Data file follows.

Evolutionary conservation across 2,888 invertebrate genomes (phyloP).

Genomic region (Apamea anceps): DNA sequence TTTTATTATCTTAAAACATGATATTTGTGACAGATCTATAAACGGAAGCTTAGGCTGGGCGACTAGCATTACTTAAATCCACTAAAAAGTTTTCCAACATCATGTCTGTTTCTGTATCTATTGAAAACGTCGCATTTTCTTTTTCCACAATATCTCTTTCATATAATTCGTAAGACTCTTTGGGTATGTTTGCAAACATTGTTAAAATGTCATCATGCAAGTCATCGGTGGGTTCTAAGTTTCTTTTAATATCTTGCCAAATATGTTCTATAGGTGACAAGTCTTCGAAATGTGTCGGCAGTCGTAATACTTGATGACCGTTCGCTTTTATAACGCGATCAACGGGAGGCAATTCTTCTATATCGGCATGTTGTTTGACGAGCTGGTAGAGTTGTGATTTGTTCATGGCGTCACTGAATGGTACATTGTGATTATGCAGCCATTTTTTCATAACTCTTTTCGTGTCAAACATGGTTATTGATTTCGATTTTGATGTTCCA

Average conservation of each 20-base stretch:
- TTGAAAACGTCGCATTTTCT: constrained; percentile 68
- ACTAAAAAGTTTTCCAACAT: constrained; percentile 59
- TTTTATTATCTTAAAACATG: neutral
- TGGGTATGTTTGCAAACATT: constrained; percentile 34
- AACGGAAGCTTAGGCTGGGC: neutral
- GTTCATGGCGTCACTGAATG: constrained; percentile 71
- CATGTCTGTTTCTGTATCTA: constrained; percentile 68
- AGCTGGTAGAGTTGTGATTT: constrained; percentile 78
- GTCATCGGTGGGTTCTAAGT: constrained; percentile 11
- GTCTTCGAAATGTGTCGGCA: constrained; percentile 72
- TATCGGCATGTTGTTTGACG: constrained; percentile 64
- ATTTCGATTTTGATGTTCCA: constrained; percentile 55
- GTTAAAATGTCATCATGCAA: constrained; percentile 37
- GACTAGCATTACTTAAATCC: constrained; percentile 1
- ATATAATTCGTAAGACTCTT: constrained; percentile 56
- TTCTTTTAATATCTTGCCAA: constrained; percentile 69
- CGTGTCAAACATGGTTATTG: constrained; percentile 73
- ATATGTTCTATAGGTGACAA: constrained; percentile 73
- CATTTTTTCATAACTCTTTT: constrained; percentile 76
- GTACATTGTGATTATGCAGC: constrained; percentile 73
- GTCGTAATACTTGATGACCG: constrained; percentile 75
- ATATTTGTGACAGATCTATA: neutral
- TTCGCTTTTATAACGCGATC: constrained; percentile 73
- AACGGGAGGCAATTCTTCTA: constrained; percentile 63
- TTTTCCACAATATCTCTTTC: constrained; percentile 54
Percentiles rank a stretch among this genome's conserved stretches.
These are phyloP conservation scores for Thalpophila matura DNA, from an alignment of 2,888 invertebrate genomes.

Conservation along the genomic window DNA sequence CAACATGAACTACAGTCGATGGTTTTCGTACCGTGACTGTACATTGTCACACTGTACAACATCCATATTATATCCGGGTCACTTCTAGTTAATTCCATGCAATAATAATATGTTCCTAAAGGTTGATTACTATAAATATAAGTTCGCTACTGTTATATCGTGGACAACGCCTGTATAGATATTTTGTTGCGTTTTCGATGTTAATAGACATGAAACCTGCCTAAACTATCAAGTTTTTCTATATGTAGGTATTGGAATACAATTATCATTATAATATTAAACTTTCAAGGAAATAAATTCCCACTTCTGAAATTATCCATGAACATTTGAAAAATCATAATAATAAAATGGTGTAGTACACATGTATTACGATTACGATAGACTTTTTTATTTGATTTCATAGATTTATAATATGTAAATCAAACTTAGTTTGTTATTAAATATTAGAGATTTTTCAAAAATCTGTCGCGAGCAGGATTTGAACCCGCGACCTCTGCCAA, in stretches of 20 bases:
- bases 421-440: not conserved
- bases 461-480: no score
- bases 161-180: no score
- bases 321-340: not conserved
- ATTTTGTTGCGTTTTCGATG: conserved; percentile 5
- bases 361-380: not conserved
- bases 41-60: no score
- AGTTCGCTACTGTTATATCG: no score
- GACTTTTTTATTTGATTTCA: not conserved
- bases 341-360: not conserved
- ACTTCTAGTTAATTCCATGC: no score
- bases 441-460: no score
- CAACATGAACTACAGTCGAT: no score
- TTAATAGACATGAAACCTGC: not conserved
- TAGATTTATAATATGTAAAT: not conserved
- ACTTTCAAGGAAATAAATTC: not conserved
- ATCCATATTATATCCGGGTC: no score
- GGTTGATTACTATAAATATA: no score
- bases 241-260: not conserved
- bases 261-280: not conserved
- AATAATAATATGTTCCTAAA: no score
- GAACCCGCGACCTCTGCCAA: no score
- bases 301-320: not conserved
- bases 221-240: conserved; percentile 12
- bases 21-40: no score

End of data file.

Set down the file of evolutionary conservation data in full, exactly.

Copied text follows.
Evolutionary conservation across 2,888 invertebrate genomes (phyloP).

Genomic region (Apamea anceps): DNA sequence TTTTATTATCTTAAAACATGATATTTGTGACAGATCTATAAACGGAAGCTTAGGCTGGGCGACTAGCATTACTTAAATCCACTAAAAAGTTTTCCAACATCATGTCTGTTTCTGTATCTATTGAAAACGTCGCATTTTCTTTTTCCACAATATCTCTTTCATATAATTCGTAAGACTCTTTGGGTATGTTTGCAAACATTGTTAAAATGTCATCATGCAAGTCATCGGTGGGTTCTAAGTTTCTTTTAATATCTTGCCAAATATGTTCTATAGGTGACAAGTCTTCGAAATGTGTCGGCAGTCGTAATACTTGATGACCGTTCGCTTTTATAACGCGATCAACGGGAGGCAATTCTTCTATATCGGCATGTTGTTTGACGAGCTGGTAGAGTTGTGATTTGTTCATGGCGTCACTGAATGGTACATTGTGATTATGCAGCCATTTTTTCATAACTCTTTTCGTGTCAAACATGGTTATTGATTTCGATTTTGATGTTCCA

Average conservation of each 20-base stretch:
- TTGAAAACGTCGCATTTTCT: constrained; percentile 68
- ACTAAAAAGTTTTCCAACAT: constrained; percentile 59
- TTTTATTATCTTAAAACATG: neutral
- TGGGTATGTTTGCAAACATT: constrained; percentile 34
- AACGGAAGCTTAGGCTGGGC: neutral
- GTTCATGGCGTCACTGAATG: constrained; percentile 71
- CATGTCTGTTTCTGTATCTA: constrained; percentile 68
- AGCTGGTAGAGTTGTGATTT: constrained; percentile 78
- GTCATCGGTGGGTTCTAAGT: constrained; percentile 11
- GTCTTCGAAATGTGTCGGCA: constrained; percentile 72
- TATCGGCATGTTGTTTGACG: constrained; percentile 64
- ATTTCGATTTTGATGTTCCA: constrained; percentile 55
- GTTAAAATGTCATCATGCAA: constrained; percentile 37
- GACTAGCATTACTTAAATCC: constrained; percentile 1
- ATATAATTCGTAAGACTCTT: constrained; percentile 56
- TTCTTTTAATATCTTGCCAA: constrained; percentile 69
- CGTGTCAAACATGGTTATTG: constrained; percentile 73
- ATATGTTCTATAGGTGACAA: constrained; percentile 73
- CATTTTTTCATAACTCTTTT: constrained; percentile 76
- GTACATTGTGATTATGCAGC: constrained; percentile 73
- GTCGTAATACTTGATGACCG: constrained; percentile 75
- ATATTTGTGACAGATCTATA: neutral
- TTCGCTTTTATAACGCGATC: constrained; percentile 73
- AACGGGAGGCAATTCTTCTA: constrained; percentile 63
- TTTTCCACAATATCTCTTTC: constrained; percentile 54
Percentiles rank a stretch among this genome's conserved stretches.
These are phyloP conservation scores for Thalpophila matura DNA, from an alignment of 2,888 invertebrate genomes.

Conservation along the genomic window DNA sequence CAACATGAACTACAGTCGATGGTTTTCGTACCGTGACTGTACATTGTCACACTGTACAACATCCATATTATATCCGGGTCACTTCTAGTTAATTCCATGCAATAATAATATGTTCCTAAAGGTTGATTACTATAAATATAAGTTCGCTACTGTTATATCGTGGACAACGCCTGTATAGATATTTTGTTGCGTTTTCGATGTTAATAGACATGAAACCTGCCTAAACTATCAAGTTTTTCTATATGTAGGTATTGGAATACAATTATCATTATAATATTAAACTTTCAAGGAAATAAATTCCCACTTCTGAAATTATCCATGAACATTTGAAAAATCATAATAATAAAATGGTGTAGTACACATGTATTACGATTACGATAGACTTTTTTATTTGATTTCATAGATTTATAATATGTAAATCAAACTTAGTTTGTTATTAAATATTAGAGATTTTTCAAAAATCTGTCGCGAGCAGGATTTGAACCCGCGACCTCTGCCAA, in stretches of 20 bases:
- bases 421-440: not conserved
- bases 461-480: no score
- bases 161-180: no score
- bases 321-340: not conserved
- ATTTTGTTGCGTTTTCGATG: conserved; percentile 5
- bases 361-380: not conserved
- bases 41-60: no score
- AGTTCGCTACTGTTATATCG: no score
- GACTTTTTTATTTGATTTCA: not conserved
- bases 341-360: not conserved
- ACTTCTAGTTAATTCCATGC: no score
- bases 441-460: no score
- CAACATGAACTACAGTCGAT: no score
- TTAATAGACATGAAACCTGC: not conserved
- TAGATTTATAATATGTAAAT: not conserved
- ACTTTCAAGGAAATAAATTC: not conserved
- ATCCATATTATATCCGGGTC: no score
- GGTTGATTACTATAAATATA: no score
- bases 241-260: not conserved
- bases 261-280: not conserved
- AATAATAATATGTTCCTAAA: no score
- GAACCCGCGACCTCTGCCAA: no score
- bases 301-320: not conserved
- bases 221-240: conserved; percentile 12
- bases 21-40: no score